The Nigerian Air Force (NAF) took delivery of the craft, the second of its kind bought by the West African country from Serbia, at its base in Markudi in the eastern Benue State on Wednesday afternoon.

Its components came aboard an Ilyushin 76 Strategic Airlifter aircraft.

The latest Mi-171E brings to 23 the total number of brand new aircraft acquired since 2015 when President Muhammadu Buhari won elections on a campaign premised on the fight against the Boko Haram.

“The new aircraft will undoubtedly boost NAF’s contributions in the fight against insurgency, armed banditry and other criminal activities in the country,” Air Commodore Ibinkule Daramola, the director of Public Relations and Information at the NAF, stated.

The newly-received aircraft will now be assembled in Makurdi by a team from the equipment vendor, assisted by NAF technicians, prior to test-flying and formal induction into the NAF In production since 1977, the Mi-171E was primarily used in Russia.

According to experts, prices vary based on specifications (military and civilian prices differ), the price of a Mi-17V-5 is €12.5 million.

Mi-171E is equipped with VK-2500-03 engines to operate in extreme temperature limits, from −58 to 50 Celsius.

Africa’s biggest country by population, estimated at over 206 million people, Nigeria is under threat of the Islamist Boko Haram sect.

According to the United Nations Office for the Coordination of Humanitarian Affairs, more than 35 000 people have been killed while more than two million others were displaced northeast of the country during the violent campaign to establish as Islamic state.

Attacks started in 2009.

The killing of some 110 farmers and workers in the region last weekend is the largest death toll recorded so far this year.

At least 30 of the victims were reportedly beheaded and several women allegedly kidnapped.

The armed extremist group Boko Haram has claimed responsibility for the attack, which they asserted was collective punishment for the farmers collaborating with Nigeria’s security forces.

The attack while the civilians were tilling rice fields in the village of Koshobe outside the Borno State capital, Maiduguri, has sparked the outrage of the Security Council.

– CAJ News

























‘South Africa dropped ball on COVID-19 vaccine’

JOHANNESBURG, (CAJ News) REPORTS that South Africa has missed the payment deadline for participation in the coronavirus (COVID-19) initiative that would have given the country access to a vaccine have driven a wedge between government and the opposition.

It is the latest in a series of differences that have characterized the response to what has been the continent’s worst outbreak of the pandemic.

Reports that emerged on Thursday did not clarify who bundled the process between National Treasury and the Department of Health.

“It is unthinkable that the South African government would not be on top of a process this crucial for our country,” said Siviwe Gwarube, the Democratic Alliance (DA) Shadow Minister of Health.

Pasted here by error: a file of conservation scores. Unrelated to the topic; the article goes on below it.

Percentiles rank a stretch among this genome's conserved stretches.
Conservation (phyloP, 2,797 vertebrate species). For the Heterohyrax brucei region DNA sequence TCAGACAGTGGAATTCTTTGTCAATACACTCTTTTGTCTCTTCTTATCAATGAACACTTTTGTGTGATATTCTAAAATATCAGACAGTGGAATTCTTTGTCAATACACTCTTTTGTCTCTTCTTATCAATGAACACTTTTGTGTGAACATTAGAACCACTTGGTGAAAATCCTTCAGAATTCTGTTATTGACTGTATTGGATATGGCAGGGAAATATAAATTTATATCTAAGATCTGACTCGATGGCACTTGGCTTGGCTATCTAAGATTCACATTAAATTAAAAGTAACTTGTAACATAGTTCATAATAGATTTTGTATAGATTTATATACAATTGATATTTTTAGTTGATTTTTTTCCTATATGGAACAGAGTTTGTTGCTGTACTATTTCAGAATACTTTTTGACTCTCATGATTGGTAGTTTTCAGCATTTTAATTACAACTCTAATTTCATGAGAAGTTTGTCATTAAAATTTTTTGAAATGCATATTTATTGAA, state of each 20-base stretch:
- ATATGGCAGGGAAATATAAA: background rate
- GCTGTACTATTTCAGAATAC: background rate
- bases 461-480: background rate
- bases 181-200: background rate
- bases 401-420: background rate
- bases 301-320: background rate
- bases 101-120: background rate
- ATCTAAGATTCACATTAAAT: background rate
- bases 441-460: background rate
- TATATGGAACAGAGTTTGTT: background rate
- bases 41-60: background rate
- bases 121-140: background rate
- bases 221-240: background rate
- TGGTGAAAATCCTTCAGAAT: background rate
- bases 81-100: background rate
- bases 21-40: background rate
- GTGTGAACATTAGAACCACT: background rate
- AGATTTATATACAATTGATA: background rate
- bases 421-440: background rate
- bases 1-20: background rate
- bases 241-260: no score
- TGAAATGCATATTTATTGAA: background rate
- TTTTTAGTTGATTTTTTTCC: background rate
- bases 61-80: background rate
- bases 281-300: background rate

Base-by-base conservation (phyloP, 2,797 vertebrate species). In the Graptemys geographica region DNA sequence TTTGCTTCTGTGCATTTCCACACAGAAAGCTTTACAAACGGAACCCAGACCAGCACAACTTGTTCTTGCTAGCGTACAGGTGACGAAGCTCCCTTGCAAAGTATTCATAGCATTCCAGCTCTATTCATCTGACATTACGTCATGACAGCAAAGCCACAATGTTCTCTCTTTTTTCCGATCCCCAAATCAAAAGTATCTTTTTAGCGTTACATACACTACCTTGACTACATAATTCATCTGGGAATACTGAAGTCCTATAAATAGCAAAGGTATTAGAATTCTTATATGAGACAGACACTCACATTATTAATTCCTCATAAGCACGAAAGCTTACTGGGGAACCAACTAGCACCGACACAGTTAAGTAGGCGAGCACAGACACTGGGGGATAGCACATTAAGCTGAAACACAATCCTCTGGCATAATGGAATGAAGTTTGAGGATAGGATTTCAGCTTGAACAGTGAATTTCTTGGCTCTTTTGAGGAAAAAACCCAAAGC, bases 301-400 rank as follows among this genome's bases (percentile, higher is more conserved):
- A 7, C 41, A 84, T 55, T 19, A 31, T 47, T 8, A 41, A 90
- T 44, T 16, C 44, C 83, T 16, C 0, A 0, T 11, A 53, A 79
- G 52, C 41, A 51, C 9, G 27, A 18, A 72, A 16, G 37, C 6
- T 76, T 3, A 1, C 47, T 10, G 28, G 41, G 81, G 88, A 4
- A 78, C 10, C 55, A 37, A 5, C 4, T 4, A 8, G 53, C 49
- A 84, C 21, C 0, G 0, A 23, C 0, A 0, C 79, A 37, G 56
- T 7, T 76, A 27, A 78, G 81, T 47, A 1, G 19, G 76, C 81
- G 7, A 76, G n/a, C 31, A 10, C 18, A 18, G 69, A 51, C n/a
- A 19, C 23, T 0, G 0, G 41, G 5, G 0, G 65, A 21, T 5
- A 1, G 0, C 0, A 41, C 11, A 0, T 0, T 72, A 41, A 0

“DA calls on President Cyril Ramaphosa to use the opportunity of his impending address to the nation to explain who dropped the ball on the procurement of the COVID-19 vaccine.”

Ramaphosa is scheduled to address the nation before the end of the week.

With the pandemic surging in some regions, mostly the Eastern and Western Cape provinces, another hard lockdown is rumoured.

Gwarube said South Africa could not afford such.

“Therefore, our energies must be directed to obtaining a vaccine for our frontline workers and rolling it out as quickly and as efficiently as possible.”

South Africa has recorded 796 472 cases of COVID-16, including 21 709 deaths.

– CAJ News









Setback for no-confidence vote against Ramaphosa

JOHANNESBURG, (CAJ News) THE motion of a vote of no confidence against South African President Cyril Ramaphosa has suffered a double blow after opposition parties confirmed they would abstain.

Among the parties to abstain is the main opposition Democratic Alliance (DA).

DA dismissed the motion of no confidence brought by the African Transformation Movement (ATM) as frivolous.

The opposition party believes the ATM is a side project of the factionalism within the ruling African National Congress (ANC), aligned to former national party president, Jacob Zuma, and ANC secretary-general, Ace Magashule.

ATM has two legislators in parliament and would thus require another faction of the ANC, aligned to Ramaphosa, to vote against the president.

“The motion will, therefore, not succeed and only offer an entertainment break from the work of Parliament,” said Natasha Mazzone (MP), the DA Chief Whip.

The United Democratic Movement (UDM) will also abstain.

This is in opposition to the Speaker of Parliament that the vote would not be on secret ballot.

“There is a principle involved here. It was a secret ballot for Zuma, why not here?” UDM leader, Bantu Holomisa, said.

– CAJ News